Senior Goodbye: Lauren Grimaldi
I’m not a sentimental person. And sitting here writing out my feelings about my four years of high school is a difficult and weird task for me. I mean, how can you summarize four years of your life into a couple paragraphs? I don’t want to make this farewell sappy because that just wouldn’t be true to who I am.
Well, it’s easier for me to look ahead to the future. I couldn’t be more excited for college. I’m going to be studying journalism and political science. I feel like my time on The Clarion has given me some good experience to what will hopefully later become my career.
I would, however, like to take this opportunity to thank all of my teachers. Thank you for what you do and thank you for helping me get a great education. I’d especially like to thank Mr. Yurek and Ms. Harsy.
Mr. Yurek helped me become a better math student and really worked hard to help me out with whatever I needed. I’m so grateful to have had him as a teacher for three years.
Ms. Harsy was my teacher for English my sophomore and senior year. Both of those years she helped me become a better writer, reader, and thinker. I’m so happy to have been taught by her for two years.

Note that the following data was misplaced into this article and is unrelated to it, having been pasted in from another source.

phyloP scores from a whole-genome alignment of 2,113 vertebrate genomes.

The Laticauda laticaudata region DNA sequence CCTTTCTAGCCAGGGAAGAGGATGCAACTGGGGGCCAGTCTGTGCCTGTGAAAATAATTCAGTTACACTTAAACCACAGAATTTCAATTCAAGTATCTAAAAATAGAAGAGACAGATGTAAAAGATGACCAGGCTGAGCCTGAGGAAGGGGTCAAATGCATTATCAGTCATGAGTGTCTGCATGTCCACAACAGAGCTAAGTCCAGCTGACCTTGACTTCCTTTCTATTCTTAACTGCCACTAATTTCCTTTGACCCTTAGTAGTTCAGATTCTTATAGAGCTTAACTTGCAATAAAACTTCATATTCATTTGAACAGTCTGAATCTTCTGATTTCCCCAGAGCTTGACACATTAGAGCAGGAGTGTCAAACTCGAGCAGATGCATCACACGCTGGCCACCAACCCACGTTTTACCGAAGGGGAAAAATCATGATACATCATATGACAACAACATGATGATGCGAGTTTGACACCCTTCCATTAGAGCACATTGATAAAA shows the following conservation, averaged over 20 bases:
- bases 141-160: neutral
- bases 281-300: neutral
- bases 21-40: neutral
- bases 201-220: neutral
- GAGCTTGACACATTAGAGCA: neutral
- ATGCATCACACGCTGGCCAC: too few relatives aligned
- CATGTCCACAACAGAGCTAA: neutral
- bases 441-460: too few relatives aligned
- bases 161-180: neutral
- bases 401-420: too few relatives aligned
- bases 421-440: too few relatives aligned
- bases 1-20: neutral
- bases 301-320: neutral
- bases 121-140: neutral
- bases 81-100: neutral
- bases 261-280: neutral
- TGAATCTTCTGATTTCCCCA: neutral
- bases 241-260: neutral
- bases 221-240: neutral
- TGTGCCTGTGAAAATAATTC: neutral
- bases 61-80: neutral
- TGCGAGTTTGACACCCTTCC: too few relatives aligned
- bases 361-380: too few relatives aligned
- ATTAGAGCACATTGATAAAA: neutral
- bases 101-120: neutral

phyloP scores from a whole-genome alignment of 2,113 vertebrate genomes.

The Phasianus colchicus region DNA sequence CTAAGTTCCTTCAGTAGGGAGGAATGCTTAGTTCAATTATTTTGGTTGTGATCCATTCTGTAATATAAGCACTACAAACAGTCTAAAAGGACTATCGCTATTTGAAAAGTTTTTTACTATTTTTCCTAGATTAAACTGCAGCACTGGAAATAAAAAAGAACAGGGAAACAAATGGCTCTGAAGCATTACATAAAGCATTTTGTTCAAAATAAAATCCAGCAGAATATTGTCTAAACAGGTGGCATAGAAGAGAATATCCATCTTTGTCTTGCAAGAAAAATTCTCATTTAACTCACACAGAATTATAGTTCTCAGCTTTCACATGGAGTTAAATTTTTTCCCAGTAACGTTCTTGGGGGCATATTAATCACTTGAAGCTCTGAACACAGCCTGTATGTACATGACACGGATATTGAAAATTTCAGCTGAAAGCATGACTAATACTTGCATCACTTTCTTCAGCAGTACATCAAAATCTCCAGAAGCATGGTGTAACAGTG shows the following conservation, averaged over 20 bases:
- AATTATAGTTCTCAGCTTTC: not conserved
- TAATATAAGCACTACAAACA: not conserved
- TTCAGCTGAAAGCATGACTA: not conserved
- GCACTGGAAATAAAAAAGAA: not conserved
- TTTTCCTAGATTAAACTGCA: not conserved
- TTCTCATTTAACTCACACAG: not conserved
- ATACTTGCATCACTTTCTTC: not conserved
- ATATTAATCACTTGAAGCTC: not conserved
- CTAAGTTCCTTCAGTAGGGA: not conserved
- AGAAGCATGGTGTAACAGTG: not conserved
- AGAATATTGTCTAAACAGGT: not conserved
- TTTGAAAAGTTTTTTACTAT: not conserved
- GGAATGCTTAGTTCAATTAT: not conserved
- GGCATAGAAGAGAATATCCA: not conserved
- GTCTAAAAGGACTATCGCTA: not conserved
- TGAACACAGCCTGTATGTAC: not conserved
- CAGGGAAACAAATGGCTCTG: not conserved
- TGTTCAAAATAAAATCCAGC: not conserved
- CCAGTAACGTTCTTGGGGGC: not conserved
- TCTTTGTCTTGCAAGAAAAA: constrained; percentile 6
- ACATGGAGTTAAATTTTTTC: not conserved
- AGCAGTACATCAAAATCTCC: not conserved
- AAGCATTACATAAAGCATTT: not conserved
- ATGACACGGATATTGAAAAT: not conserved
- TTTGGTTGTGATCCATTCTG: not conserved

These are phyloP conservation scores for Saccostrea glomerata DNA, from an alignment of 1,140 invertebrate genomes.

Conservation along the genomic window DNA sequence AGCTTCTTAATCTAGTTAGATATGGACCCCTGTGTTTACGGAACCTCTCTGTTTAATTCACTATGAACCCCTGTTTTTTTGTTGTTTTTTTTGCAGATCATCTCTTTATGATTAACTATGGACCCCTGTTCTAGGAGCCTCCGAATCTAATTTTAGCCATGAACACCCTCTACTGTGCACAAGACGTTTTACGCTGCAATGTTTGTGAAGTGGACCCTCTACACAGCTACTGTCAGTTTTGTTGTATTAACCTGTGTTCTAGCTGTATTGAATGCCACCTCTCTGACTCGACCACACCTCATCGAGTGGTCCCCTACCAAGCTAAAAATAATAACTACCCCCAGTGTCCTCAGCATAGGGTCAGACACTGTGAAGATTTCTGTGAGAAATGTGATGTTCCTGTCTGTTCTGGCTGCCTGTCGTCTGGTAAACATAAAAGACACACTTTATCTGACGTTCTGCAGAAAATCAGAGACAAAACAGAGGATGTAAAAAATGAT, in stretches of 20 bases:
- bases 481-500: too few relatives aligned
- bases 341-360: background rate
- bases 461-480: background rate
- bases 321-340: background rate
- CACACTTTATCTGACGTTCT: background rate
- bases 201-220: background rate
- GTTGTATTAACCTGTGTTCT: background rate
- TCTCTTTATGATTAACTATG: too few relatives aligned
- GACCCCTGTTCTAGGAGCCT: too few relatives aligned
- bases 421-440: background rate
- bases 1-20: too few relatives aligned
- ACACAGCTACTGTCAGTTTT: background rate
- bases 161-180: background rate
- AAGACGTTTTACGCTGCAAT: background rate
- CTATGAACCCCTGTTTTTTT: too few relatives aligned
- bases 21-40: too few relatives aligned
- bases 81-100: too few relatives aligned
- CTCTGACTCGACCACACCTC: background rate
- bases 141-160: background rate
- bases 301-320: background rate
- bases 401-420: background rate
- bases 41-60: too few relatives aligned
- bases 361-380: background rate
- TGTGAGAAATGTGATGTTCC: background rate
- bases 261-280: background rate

Alright, well maybe that part was a bit sappy. But overall, I’m really excited to be leaving high school behind. I’ll always remember my time here. While I’m almost a hundred percent sure I can say I won’t miss it, going to RB has afforded me many oppurtunities that I may not have had elsewhere.
When I walk across the stage on May 23, it’ll feel so surreal. This part of my life will be over and that’ll be a huge change. I’ve thought about that feeling for four years and it always made me so excited. And now that it’s here I’m still happy, but it’s a very weird feeling to know that this is all over.
Senior Goodbye: Isabel Pena
Well, where to begin? It has been a fast and furious four years here at RB and I can’t imagine having to sum it all up in a mere 300 words, so I’ll apologize ahead of time if this is a little long. I’m not really all that sure where to begin, so I’ll just go back to the beginning.
Freshman year was a blast, and that’s all thanks to SEE Team. Shout out to Mr. Holt, Mr. Mancoff, and all of my classmates that year, you know who you are. So many memories were made that year while we were on the farm, cleaning Baseball Woods, and down by “the crick”. SEE Team made for an easy transition into high school. I made some new friends and became closer to others, and I will never forget it.